MiG-21 vs F-16 dogfight: Pakistani social media users circulate misleading image

MiG-21 Bison File (File) A MiG-21 Bison of the IAF on display; notice the R-77 missile fitted to the inner-wing hardpoint and the R-73 on the outer-wing hardpoint | Wikipedia Commons

It has been three weeks since the Indian Air Force announced that a MiG-21 Bison fighter, flown by Wing Commander Abhinandan Varthaman, had shot down a Pakistani F-16 near the Line of Control before crashing. The short engagement has continued to be the source of furious debate on social media as the Pakistan government has reiterated the F-16 never took part in the dogfight.

Early on Monday morning, several Pakistani users on Twitter and Facebook circulated an image showing the wreckage of two missiles. The wreckage was described as being two R-73 missiles carried by the MiG-21 flown by Varthaman, which crashed in Pakistan-occupied Kashmir. Following the February 27 dogfight, the Indian Air Force had stated that an R-73 missile—which is a short-range infra-red guided weapon supplied by Russia—had shot down the Pakistani F-16.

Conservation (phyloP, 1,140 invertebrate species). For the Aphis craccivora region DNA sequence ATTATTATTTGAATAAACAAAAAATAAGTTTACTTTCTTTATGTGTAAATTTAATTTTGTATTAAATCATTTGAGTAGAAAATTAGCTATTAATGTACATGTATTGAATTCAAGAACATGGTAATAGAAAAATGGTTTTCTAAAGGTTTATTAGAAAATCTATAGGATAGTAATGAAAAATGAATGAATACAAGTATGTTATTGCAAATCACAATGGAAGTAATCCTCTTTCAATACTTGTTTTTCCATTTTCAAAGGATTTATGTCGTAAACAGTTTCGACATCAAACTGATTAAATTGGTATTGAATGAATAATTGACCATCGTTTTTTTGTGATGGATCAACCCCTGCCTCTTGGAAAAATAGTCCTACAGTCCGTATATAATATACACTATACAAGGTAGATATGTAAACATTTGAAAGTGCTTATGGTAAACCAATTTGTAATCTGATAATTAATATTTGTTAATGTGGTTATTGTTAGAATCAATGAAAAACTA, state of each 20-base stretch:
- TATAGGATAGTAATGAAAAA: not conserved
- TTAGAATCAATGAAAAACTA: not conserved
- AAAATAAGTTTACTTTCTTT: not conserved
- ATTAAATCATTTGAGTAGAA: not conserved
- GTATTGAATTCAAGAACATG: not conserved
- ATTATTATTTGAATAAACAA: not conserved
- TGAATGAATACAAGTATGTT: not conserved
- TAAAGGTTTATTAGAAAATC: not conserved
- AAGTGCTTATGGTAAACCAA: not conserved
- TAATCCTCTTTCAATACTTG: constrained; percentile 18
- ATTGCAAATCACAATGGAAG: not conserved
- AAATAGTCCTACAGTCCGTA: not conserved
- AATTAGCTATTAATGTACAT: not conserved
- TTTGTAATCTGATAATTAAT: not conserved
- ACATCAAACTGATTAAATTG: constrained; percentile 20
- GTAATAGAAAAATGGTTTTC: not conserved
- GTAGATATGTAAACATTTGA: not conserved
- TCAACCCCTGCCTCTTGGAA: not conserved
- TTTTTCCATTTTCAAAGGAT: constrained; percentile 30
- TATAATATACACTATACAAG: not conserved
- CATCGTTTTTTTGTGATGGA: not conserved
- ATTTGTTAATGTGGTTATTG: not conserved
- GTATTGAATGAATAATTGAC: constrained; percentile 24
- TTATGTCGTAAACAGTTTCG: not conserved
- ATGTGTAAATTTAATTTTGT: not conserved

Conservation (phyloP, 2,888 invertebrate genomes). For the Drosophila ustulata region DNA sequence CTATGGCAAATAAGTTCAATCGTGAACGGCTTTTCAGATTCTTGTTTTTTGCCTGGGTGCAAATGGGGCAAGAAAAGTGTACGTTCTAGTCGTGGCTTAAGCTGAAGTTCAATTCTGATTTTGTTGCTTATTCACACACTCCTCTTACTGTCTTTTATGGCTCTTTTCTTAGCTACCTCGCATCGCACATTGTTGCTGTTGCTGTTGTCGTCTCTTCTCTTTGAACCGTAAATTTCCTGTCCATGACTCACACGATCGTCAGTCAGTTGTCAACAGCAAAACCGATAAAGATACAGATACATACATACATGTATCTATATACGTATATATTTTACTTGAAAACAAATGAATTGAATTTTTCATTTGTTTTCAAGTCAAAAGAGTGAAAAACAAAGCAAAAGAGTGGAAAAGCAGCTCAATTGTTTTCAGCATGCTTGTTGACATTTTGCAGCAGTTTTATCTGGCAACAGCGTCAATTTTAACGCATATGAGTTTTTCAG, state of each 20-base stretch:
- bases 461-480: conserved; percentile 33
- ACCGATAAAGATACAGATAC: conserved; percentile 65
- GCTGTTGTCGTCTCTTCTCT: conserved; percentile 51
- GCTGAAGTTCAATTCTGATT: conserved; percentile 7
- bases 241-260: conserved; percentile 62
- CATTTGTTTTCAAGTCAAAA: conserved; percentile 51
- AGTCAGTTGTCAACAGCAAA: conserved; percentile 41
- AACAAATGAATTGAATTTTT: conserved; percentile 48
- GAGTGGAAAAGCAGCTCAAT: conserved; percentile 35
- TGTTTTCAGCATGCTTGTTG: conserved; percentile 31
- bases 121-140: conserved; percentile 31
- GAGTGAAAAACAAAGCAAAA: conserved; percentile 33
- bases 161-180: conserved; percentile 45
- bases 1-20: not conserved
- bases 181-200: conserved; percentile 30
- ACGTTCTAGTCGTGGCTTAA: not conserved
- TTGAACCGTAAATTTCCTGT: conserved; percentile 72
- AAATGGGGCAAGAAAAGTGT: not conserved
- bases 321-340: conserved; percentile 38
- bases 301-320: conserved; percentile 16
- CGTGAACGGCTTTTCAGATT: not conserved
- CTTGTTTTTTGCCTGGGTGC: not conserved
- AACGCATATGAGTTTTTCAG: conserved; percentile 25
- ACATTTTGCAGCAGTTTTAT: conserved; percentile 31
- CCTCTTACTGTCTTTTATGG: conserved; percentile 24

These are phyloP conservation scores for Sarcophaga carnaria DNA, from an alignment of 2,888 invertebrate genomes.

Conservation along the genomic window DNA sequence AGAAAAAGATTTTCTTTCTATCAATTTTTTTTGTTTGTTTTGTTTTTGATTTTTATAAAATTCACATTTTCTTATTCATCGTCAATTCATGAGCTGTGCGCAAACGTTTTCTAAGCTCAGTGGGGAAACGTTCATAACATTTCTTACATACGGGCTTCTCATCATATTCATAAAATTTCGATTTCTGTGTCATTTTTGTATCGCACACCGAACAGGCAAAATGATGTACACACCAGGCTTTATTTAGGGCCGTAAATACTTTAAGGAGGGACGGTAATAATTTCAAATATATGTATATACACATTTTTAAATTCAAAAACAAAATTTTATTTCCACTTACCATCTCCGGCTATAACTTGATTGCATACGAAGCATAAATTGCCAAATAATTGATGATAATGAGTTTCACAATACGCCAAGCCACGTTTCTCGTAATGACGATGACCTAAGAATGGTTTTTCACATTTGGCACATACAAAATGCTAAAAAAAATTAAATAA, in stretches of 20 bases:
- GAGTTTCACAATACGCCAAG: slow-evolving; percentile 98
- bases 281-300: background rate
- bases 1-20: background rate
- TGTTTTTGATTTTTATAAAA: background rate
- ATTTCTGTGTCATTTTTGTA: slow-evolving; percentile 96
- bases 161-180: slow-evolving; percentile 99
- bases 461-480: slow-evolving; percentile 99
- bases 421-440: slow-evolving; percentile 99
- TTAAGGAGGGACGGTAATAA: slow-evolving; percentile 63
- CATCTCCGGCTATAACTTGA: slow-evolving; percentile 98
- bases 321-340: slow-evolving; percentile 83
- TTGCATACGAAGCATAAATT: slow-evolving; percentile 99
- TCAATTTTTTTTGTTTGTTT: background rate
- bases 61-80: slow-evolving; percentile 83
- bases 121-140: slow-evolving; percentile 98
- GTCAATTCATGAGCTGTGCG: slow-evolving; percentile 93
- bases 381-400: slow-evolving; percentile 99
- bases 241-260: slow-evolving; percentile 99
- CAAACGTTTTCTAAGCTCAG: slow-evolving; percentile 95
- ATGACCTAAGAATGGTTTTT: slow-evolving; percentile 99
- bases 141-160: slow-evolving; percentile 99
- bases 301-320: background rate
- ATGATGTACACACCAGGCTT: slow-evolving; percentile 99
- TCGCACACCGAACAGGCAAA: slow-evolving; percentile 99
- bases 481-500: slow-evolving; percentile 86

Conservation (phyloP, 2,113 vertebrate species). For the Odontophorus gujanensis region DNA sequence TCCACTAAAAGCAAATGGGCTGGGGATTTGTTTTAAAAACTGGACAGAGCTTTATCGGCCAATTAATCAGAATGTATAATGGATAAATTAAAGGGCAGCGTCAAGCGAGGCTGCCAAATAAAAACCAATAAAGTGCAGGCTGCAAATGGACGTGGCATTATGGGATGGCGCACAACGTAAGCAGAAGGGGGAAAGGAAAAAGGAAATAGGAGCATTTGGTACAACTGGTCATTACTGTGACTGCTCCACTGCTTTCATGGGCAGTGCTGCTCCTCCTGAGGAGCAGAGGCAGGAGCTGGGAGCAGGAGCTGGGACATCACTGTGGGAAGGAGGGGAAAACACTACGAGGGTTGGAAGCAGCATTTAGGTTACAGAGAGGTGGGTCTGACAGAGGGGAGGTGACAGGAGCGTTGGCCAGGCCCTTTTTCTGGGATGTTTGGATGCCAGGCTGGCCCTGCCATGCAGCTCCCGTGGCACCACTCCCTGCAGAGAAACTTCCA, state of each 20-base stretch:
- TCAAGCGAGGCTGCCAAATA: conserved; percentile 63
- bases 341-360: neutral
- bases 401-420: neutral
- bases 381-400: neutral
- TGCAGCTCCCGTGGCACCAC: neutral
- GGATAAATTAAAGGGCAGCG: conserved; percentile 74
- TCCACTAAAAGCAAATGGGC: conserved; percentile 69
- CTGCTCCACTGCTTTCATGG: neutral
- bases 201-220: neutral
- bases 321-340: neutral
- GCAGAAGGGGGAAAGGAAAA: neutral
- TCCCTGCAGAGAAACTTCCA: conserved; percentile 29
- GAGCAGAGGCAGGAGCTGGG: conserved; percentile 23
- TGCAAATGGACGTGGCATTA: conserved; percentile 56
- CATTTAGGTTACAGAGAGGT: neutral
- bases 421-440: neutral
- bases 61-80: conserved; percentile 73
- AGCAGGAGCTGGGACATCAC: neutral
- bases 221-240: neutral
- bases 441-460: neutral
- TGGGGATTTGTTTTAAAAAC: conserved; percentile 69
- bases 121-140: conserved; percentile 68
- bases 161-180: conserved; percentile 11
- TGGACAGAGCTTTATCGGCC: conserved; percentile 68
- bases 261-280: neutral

Several Pakistani social media handles claimed that as the Indian Air Force MiG-21s could carry only two missiles, the image proved Varthaman could not have shot down an F-16.

However, a closer inspection of the image reveals the purported wreckage shows two different weapons, with distinct physical features. The weapon in the background resembles an R-73 missile, with its characteristic control fins near the seeker and above the exhaust. The missile in the foreground appears to have larger dimensions and has larger control fins in the mid-body section, which looks similar to the Russian-origin R-77 medium-range radar-guided missile. The R-73 missile, which has a length of about 2.9m, has a range of around 30km, while the R-77 is longer at 3.6m and has a range of over 80km.

The MiG-21 also has a total of five hardpoints to carry fuel tanks, bombs and missiles. The Indian Air Force has often displayed the MiG-21 Bison carrying two R-73 and R-77 missiles under its wings, negating the Pakistani social media claims of it being able to carry only two such weapons.

Not surprisingly, several Indian social media users and defence experts pointed out these discrepancies about the image being circulated. It appears the online dogfights on the 'MiG-21 versus F-16' debate will continue for a long time as Pakistan continues to remain guarded about the role and whereabouts of the F-16 fleet during the skirmish with India in late February.